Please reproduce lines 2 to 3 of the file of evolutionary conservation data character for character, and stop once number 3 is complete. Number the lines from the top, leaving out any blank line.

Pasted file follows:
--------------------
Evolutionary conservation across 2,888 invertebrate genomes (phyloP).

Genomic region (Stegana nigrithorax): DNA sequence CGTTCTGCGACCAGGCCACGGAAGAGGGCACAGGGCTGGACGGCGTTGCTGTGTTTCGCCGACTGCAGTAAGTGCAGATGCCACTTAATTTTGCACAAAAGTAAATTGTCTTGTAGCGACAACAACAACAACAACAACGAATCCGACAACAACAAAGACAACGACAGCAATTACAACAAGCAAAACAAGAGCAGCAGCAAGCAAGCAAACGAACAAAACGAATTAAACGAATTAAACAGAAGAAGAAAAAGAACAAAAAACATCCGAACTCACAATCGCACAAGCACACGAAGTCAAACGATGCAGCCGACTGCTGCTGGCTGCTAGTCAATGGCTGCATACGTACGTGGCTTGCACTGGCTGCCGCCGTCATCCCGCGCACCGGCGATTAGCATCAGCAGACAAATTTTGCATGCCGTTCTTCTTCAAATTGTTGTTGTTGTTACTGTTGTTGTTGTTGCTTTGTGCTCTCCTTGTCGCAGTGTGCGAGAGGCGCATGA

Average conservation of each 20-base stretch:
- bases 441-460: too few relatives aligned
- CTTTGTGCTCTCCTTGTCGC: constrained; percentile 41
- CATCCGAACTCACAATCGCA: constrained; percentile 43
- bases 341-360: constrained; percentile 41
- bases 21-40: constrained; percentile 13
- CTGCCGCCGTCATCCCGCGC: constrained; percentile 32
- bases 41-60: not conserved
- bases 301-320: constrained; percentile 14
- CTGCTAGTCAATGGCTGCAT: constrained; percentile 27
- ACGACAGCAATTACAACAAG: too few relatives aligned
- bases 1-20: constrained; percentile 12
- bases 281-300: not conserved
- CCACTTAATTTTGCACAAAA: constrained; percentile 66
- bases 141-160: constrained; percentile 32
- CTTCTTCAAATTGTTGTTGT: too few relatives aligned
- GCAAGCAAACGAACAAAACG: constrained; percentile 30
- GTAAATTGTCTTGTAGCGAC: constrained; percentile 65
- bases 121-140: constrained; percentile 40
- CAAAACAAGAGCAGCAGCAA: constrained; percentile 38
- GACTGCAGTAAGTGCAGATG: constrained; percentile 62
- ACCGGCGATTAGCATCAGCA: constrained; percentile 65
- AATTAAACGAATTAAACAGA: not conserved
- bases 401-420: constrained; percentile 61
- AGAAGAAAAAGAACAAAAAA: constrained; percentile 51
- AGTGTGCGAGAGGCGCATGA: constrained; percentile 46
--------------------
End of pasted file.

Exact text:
Genomic region (Stegana nigrithorax): DNA sequence CGTTCTGCGACCAGGCCACGGAAGAGGGCACAGGGCTGGACGGCGTTGCTGTGTTTCGCCGACTGCAGTAAGTGCAGATGCCACTTAATTTTGCACAAAAGTAAATTGTCTTGTAGCGACAACAACAACAACAACAACGAATCCGACAACAACAAAGACAACGACAGCAATTACAACAAGCAAAACAAGAGCAGCAGCAAGCAAGCAAACGAACAAAACGAATTAAACGAATTAAACAGAAGAAGAAAAAGAACAAAAAACATCCGAACTCACAATCGCACAAGCACACGAAGTCAAACGATGCAGCCGACTGCTGCTGGCTGCTAGTCAATGGCTGCATACGTACGTGGCTTGCACTGGCTGCCGCCGTCATCCCGCGCACCGGCGATTAGCATCAGCAGACAAATTTTGCATGCCGTTCTTCTTCAAATTGTTGTTGTTGTTACTGTTGTTGTTGTTGCTTTGTGCTCTCCTTGTCGCAGTGTGCGAGAGGCGCATGA

Average conservation of each 20-base stretch: